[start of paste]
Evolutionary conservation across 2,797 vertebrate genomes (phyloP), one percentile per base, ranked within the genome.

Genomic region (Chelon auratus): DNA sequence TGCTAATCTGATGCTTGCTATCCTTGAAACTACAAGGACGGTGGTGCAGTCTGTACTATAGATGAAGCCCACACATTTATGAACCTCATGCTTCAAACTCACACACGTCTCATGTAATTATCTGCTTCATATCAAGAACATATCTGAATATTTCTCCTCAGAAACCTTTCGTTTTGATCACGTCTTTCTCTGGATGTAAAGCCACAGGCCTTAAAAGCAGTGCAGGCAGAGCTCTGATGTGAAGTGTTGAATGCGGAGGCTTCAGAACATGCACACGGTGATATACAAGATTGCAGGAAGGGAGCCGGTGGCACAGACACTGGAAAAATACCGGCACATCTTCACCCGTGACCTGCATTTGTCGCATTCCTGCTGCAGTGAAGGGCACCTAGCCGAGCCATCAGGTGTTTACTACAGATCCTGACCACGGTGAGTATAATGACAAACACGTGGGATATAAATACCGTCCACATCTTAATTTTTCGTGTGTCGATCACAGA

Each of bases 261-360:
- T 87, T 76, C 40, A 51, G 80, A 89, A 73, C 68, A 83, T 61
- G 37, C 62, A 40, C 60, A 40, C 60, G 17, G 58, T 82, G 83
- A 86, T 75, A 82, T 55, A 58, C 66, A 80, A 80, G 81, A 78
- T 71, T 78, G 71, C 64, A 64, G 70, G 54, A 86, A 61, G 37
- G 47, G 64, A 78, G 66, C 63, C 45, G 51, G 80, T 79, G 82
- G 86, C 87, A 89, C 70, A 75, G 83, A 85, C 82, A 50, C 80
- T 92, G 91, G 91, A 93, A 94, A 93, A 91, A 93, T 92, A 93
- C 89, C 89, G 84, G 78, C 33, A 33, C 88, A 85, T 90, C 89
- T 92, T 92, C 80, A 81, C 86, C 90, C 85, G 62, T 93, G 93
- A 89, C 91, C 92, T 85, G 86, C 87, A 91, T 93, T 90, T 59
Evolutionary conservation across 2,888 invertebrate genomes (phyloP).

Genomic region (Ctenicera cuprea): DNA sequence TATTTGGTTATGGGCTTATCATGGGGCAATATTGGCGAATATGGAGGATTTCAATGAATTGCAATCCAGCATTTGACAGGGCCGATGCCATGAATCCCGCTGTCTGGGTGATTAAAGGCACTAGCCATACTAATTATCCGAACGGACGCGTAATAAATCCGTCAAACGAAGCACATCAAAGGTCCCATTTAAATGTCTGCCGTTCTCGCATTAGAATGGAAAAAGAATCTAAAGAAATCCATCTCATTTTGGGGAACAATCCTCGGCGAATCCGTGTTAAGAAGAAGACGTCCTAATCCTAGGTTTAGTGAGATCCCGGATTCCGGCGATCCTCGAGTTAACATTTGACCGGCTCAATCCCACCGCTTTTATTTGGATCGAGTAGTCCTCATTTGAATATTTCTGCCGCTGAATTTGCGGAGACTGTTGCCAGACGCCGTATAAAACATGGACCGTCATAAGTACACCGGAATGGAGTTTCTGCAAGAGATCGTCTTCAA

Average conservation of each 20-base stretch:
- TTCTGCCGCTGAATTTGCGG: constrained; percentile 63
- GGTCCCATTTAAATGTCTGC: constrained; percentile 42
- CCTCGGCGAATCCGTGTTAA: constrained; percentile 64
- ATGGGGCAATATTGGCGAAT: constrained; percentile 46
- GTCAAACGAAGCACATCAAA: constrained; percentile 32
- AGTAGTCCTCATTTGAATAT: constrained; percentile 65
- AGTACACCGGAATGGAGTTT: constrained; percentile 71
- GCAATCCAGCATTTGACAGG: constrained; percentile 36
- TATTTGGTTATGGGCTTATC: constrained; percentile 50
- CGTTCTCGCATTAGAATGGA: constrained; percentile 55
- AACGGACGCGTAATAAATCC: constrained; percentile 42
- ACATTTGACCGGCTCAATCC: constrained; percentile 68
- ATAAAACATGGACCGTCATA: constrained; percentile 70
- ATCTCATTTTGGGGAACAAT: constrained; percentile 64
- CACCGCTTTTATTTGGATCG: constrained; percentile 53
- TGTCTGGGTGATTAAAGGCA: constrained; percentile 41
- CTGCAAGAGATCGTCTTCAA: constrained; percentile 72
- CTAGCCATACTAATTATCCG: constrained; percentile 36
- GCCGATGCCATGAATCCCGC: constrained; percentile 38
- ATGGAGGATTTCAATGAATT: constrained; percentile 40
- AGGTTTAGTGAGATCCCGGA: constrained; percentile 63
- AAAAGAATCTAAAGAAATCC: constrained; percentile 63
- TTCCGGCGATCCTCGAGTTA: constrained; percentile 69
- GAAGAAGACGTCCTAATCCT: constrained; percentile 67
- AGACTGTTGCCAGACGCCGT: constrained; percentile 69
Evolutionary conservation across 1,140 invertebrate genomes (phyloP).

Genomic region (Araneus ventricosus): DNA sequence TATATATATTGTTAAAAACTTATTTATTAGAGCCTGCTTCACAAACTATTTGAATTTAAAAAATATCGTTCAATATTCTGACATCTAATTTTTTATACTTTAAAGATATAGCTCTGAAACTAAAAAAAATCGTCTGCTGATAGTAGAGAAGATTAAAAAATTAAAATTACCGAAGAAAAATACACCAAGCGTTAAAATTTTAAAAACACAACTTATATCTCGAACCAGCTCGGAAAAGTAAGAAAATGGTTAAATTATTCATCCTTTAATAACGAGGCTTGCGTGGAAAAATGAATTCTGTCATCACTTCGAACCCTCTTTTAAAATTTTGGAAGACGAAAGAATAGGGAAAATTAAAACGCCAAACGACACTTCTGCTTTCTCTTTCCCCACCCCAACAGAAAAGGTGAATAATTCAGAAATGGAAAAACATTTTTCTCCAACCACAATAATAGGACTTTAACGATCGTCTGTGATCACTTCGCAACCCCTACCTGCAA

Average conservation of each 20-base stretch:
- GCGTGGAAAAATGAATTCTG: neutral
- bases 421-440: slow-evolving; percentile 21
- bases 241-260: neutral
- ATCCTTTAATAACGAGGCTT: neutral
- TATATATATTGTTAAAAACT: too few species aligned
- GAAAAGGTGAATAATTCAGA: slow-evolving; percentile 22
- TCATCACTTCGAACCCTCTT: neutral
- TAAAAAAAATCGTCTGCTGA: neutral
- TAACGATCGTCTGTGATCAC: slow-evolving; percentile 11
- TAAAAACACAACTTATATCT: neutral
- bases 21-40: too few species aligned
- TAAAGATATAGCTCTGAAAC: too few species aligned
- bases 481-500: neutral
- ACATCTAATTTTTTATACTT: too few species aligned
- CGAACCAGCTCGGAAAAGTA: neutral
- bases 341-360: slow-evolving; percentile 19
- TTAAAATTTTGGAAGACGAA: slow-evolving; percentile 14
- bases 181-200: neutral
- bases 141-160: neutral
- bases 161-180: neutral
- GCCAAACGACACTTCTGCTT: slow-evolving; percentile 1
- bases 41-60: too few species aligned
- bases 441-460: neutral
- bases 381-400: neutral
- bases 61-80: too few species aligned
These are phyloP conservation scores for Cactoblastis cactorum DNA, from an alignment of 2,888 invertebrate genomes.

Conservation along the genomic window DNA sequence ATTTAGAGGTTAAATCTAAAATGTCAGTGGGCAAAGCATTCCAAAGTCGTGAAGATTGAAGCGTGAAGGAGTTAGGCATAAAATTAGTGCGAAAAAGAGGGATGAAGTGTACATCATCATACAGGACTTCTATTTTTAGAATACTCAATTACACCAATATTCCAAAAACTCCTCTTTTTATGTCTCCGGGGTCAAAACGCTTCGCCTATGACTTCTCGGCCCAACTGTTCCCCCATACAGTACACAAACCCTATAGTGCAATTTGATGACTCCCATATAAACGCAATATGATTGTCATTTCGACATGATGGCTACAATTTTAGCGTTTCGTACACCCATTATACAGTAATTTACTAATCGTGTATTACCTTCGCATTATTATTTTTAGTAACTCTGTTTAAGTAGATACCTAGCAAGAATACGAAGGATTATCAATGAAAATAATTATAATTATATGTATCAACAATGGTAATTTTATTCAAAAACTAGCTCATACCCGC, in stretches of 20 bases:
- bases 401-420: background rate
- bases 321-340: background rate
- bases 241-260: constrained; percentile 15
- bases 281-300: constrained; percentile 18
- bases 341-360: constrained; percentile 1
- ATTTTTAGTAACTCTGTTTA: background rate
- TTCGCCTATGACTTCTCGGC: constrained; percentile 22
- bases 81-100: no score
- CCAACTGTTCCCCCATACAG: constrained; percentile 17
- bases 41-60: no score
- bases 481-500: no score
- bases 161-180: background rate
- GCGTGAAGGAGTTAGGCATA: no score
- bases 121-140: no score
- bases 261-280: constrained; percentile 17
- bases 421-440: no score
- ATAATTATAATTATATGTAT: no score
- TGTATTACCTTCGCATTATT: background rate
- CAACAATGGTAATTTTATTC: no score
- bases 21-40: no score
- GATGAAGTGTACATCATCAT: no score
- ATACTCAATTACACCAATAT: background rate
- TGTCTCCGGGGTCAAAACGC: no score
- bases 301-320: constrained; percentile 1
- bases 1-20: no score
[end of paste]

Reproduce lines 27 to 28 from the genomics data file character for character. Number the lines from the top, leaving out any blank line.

- AACGGACGCGTAATAAATCC: constrained; percentile 42
- ACATTTGACCGGCTCAATCC: constrained; percentile 68